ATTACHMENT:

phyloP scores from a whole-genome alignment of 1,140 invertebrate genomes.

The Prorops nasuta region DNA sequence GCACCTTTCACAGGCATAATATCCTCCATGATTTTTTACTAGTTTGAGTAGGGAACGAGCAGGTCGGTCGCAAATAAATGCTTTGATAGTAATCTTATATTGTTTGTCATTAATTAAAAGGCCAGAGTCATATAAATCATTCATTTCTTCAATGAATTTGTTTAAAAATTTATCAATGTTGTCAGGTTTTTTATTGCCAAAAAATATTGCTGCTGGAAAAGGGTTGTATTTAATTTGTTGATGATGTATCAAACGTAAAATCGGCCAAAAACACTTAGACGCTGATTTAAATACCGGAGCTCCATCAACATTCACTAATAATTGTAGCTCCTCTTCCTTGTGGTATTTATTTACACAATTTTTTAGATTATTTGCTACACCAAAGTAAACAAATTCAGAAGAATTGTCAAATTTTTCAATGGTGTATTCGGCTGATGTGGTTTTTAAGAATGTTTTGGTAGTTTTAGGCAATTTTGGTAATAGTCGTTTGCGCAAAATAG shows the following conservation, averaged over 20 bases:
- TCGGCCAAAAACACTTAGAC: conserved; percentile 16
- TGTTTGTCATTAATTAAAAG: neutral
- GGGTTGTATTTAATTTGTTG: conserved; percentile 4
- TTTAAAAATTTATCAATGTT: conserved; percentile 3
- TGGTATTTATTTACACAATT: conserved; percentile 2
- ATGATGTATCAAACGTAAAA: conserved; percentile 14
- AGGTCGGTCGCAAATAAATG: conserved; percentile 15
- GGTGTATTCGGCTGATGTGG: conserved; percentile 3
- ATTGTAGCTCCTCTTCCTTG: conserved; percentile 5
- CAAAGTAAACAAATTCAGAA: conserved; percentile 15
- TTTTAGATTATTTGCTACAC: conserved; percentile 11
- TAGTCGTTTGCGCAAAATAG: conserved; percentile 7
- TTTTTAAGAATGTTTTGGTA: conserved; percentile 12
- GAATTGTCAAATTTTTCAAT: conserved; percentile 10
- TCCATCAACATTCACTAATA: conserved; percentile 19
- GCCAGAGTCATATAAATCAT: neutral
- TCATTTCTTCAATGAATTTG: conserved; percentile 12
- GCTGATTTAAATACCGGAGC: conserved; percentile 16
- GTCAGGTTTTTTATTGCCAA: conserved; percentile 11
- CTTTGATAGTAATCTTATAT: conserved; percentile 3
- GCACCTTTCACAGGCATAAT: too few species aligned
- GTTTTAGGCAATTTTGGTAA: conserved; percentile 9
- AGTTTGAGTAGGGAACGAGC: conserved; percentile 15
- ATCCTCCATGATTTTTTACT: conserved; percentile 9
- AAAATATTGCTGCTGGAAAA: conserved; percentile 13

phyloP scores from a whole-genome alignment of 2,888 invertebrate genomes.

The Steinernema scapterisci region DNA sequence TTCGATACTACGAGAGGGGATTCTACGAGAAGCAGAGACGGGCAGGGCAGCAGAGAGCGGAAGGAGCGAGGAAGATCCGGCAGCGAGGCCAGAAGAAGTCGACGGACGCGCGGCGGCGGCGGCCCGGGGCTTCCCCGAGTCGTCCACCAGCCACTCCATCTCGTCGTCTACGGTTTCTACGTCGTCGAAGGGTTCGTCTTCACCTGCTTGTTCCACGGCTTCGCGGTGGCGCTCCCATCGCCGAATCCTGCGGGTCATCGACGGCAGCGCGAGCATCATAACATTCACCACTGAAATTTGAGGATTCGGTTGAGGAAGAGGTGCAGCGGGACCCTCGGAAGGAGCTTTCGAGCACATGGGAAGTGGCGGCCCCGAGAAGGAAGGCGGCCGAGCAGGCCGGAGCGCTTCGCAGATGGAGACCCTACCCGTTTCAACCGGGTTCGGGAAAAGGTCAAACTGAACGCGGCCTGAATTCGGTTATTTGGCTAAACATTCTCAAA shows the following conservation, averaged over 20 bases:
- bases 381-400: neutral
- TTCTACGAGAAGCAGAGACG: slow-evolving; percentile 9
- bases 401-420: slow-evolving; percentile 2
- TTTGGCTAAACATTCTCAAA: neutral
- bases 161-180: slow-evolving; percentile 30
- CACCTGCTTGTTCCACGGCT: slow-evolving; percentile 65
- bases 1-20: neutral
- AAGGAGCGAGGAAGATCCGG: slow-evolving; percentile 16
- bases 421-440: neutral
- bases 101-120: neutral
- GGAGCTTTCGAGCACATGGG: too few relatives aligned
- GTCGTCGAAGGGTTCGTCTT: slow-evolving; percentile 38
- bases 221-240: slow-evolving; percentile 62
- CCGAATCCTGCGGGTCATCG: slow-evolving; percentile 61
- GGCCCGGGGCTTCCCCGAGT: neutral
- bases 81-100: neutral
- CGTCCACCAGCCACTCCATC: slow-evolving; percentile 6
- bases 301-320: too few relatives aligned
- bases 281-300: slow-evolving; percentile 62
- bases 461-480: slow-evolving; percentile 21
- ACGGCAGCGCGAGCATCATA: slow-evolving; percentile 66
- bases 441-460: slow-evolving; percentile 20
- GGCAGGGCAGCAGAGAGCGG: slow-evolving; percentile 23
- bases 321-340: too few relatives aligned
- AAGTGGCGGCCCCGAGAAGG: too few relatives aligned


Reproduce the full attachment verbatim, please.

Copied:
phyloP scores from a whole-genome alignment of 1,140 invertebrate genomes.

The Prorops nasuta region DNA sequence GCACCTTTCACAGGCATAATATCCTCCATGATTTTTTACTAGTTTGAGTAGGGAACGAGCAGGTCGGTCGCAAATAAATGCTTTGATAGTAATCTTATATTGTTTGTCATTAATTAAAAGGCCAGAGTCATATAAATCATTCATTTCTTCAATGAATTTGTTTAAAAATTTATCAATGTTGTCAGGTTTTTTATTGCCAAAAAATATTGCTGCTGGAAAAGGGTTGTATTTAATTTGTTGATGATGTATCAAACGTAAAATCGGCCAAAAACACTTAGACGCTGATTTAAATACCGGAGCTCCATCAACATTCACTAATAATTGTAGCTCCTCTTCCTTGTGGTATTTATTTACACAATTTTTTAGATTATTTGCTACACCAAAGTAAACAAATTCAGAAGAATTGTCAAATTTTTCAATGGTGTATTCGGCTGATGTGGTTTTTAAGAATGTTTTGGTAGTTTTAGGCAATTTTGGTAATAGTCGTTTGCGCAAAATAG shows the following conservation, averaged over 20 bases:
- TCGGCCAAAAACACTTAGAC: conserved; percentile 16
- TGTTTGTCATTAATTAAAAG: neutral
- GGGTTGTATTTAATTTGTTG: conserved; percentile 4
- TTTAAAAATTTATCAATGTT: conserved; percentile 3
- TGGTATTTATTTACACAATT: conserved; percentile 2
- ATGATGTATCAAACGTAAAA: conserved; percentile 14
- AGGTCGGTCGCAAATAAATG: conserved; percentile 15
- GGTGTATTCGGCTGATGTGG: conserved; percentile 3
- ATTGTAGCTCCTCTTCCTTG: conserved; percentile 5
- CAAAGTAAACAAATTCAGAA: conserved; percentile 15
- TTTTAGATTATTTGCTACAC: conserved; percentile 11
- TAGTCGTTTGCGCAAAATAG: conserved; percentile 7
- TTTTTAAGAATGTTTTGGTA: conserved; percentile 12
- GAATTGTCAAATTTTTCAAT: conserved; percentile 10
- TCCATCAACATTCACTAATA: conserved; percentile 19
- GCCAGAGTCATATAAATCAT: neutral
- TCATTTCTTCAATGAATTTG: conserved; percentile 12
- GCTGATTTAAATACCGGAGC: conserved; percentile 16
- GTCAGGTTTTTTATTGCCAA: conserved; percentile 11
- CTTTGATAGTAATCTTATAT: conserved; percentile 3
- GCACCTTTCACAGGCATAAT: too few species aligned
- GTTTTAGGCAATTTTGGTAA: conserved; percentile 9
- AGTTTGAGTAGGGAACGAGC: conserved; percentile 15
- ATCCTCCATGATTTTTTACT: conserved; percentile 9
- AAAATATTGCTGCTGGAAAA: conserved; percentile 13

phyloP scores from a whole-genome alignment of 2,888 invertebrate genomes.

The Steinernema scapterisci region DNA sequence TTCGATACTACGAGAGGGGATTCTACGAGAAGCAGAGACGGGCAGGGCAGCAGAGAGCGGAAGGAGCGAGGAAGATCCGGCAGCGAGGCCAGAAGAAGTCGACGGACGCGCGGCGGCGGCGGCCCGGGGCTTCCCCGAGTCGTCCACCAGCCACTCCATCTCGTCGTCTACGGTTTCTACGTCGTCGAAGGGTTCGTCTTCACCTGCTTGTTCCACGGCTTCGCGGTGGCGCTCCCATCGCCGAATCCTGCGGGTCATCGACGGCAGCGCGAGCATCATAACATTCACCACTGAAATTTGAGGATTCGGTTGAGGAAGAGGTGCAGCGGGACCCTCGGAAGGAGCTTTCGAGCACATGGGAAGTGGCGGCCCCGAGAAGGAAGGCGGCCGAGCAGGCCGGAGCGCTTCGCAGATGGAGACCCTACCCGTTTCAACCGGGTTCGGGAAAAGGTCAAACTGAACGCGGCCTGAATTCGGTTATTTGGCTAAACATTCTCAAA shows the following conservation, averaged over 20 bases:
- bases 381-400: neutral
- TTCTACGAGAAGCAGAGACG: slow-evolving; percentile 9
- bases 401-420: slow-evolving; percentile 2
- TTTGGCTAAACATTCTCAAA: neutral
- bases 161-180: slow-evolving; percentile 30
- CACCTGCTTGTTCCACGGCT: slow-evolving; percentile 65
- bases 1-20: neutral
- AAGGAGCGAGGAAGATCCGG: slow-evolving; percentile 16
- bases 421-440: neutral
- bases 101-120: neutral
- GGAGCTTTCGAGCACATGGG: too few relatives aligned
- GTCGTCGAAGGGTTCGTCTT: slow-evolving; percentile 38
- bases 221-240: slow-evolving; percentile 62
- CCGAATCCTGCGGGTCATCG: slow-evolving; percentile 61
- GGCCCGGGGCTTCCCCGAGT: neutral
- bases 81-100: neutral
- CGTCCACCAGCCACTCCATC: slow-evolving; percentile 6
- bases 301-320: too few relatives aligned
- bases 281-300: slow-evolving; percentile 62
- bases 461-480: slow-evolving; percentile 21
- ACGGCAGCGCGAGCATCATA: slow-evolving; percentile 66
- bases 441-460: slow-evolving; percentile 20
- GGCAGGGCAGCAGAGAGCGG: slow-evolving; percentile 23
- bases 321-340: too few relatives aligned
- AAGTGGCGGCCCCGAGAAGG: too few relatives aligned